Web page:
Martyn Moore, editor, Classic Cars
The big mistake writers make is they do too much beforehand. I would far rather see a well-articulated idea than a brilliantly-written feature.
If I get one side of A4 we might read it and think “that’s good, we could use that for our November issue”. Or even better, a list, just one-liners. That way, the writer is already selling it to me, because it’s like writing a standfirst, and often the best one-liners become the standfirst. It’s the short, snappy bits that grab my eye.
I hate it when writers phone me with ideas. Sometimes you’re in the middle of something and then you don’t give them the attention they deserve.
Of course, I might be sitting back, chewing the fat, in which case I wouldn’t mind. It’s all down to luck. E-mails are pretty good, though.
We’re always looking for an interesting angle. In particular we like cultural references; cars in movies, cars on TV, even cars of Prime Ministers. We like them to be really obscure. It has to have an angle, a spin.
I do try to get back to a writer with constructive feedback. I’ve even suggested re-writes, then published the feature. It’s not always a smooth process but it sometimes works.
Amy Fleming, features commissioning editor, The Guardian
What impresses me as an editor is a truly original idea, a fast response to a news story, and evidence that we can trust you to do a good job.
We’re very news reactive, and we’re always looking for a new approach to big stories which are thoroughly covered in the news pages.
Bagging the first interview with someone involved in a news story is a valuable commodity. We have a brilliant team of staff writers so you need to offer us something we can’t do in-house. It also needs to instantly grab us.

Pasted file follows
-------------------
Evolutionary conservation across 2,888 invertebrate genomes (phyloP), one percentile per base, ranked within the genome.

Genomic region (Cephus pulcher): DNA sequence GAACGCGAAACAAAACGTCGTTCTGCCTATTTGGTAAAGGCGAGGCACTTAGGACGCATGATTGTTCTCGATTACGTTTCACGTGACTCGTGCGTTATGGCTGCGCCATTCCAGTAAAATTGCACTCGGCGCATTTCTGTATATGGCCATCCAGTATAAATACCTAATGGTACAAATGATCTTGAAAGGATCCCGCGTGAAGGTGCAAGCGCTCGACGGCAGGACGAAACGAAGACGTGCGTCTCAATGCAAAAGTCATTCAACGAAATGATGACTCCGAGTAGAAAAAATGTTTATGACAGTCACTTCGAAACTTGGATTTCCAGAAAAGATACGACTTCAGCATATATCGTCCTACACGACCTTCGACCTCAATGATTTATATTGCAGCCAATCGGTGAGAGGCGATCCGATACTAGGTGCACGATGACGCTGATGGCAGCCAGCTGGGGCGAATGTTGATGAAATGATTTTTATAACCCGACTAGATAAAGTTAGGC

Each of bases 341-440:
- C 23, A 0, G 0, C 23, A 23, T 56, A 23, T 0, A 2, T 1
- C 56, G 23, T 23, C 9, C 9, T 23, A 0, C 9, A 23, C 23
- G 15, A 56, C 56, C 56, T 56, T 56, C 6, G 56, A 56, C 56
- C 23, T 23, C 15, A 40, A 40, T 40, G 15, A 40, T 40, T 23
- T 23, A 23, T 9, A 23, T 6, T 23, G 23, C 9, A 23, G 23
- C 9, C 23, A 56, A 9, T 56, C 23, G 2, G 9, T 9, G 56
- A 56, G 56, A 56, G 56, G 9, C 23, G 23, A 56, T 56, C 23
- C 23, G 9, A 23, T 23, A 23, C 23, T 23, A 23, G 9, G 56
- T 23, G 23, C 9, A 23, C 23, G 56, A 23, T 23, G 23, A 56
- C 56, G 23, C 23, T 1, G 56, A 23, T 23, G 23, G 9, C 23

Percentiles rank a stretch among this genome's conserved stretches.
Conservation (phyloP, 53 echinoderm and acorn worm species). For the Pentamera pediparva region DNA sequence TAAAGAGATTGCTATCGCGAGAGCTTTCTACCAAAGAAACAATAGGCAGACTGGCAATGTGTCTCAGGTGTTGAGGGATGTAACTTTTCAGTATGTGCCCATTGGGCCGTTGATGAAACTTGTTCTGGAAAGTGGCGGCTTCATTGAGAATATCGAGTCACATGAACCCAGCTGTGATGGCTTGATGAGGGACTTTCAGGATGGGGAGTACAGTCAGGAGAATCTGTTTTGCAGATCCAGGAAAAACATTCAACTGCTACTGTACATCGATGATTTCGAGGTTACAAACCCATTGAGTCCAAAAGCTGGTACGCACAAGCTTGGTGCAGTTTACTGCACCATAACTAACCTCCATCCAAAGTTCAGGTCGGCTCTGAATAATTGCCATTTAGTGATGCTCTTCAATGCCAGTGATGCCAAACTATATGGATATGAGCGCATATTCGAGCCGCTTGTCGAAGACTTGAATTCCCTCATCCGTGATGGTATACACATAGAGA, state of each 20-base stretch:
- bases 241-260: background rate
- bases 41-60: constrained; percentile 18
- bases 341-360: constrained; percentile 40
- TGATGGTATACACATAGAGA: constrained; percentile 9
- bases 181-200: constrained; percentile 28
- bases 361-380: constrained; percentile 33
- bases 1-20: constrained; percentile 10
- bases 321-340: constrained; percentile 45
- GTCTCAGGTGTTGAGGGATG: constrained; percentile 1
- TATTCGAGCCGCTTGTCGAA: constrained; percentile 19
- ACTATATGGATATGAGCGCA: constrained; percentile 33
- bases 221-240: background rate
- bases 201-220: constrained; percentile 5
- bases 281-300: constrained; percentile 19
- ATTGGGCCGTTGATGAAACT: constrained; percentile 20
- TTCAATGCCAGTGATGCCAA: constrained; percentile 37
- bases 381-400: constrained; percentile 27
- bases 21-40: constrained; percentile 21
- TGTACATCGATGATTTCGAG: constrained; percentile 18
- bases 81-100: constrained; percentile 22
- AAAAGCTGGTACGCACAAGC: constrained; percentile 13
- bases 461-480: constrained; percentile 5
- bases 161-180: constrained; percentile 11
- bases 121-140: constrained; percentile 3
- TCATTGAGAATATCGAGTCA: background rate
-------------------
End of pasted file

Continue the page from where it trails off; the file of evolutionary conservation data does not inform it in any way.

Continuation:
If the pitch is too long, remotely boring or confusing, we’ll just stop reading it, as we’re very time-poor.
E-mail is most convenient by far, but avoid fiddly attachments which we may not be able to open. It’s also important to demonstrate that you’re easy to deal with. No-one’s going to commission someone they suspect will cause them trouble or let them down.
The writer needs to know exactly what their story is before approaching us, but it’s not necessary to have written the entire piece – although this helps if they’re new to us.
Emma Elms, deputy features editor, Marie Claire
It’s really helpful if freelances can keep proposals brief and concise. Ideally include a short biography, including relevant experience, and any particular interest or specialism.
If you’re a new journalist, attach qualifications and details of when you graduated.
Familiarise yourself with the magazine so you’re aware of the ways we approach features. Give a provisional headline and two paragraphs summarising the feature. Always describe the case studies you would interview and whether they’ll be photographed.
Avoid sending a feature ready written, as we prefer to decide on the angle with our editor. Most of our writers do have prior experience, but if a new writer has a fantastic, original idea then they’re in with a good chance. Finally, if your idea isn’t snapped up immediately don’t be disheartened – it may be a great idea, but just overlaps with another feature we’ve already planned.
by Cat Rogers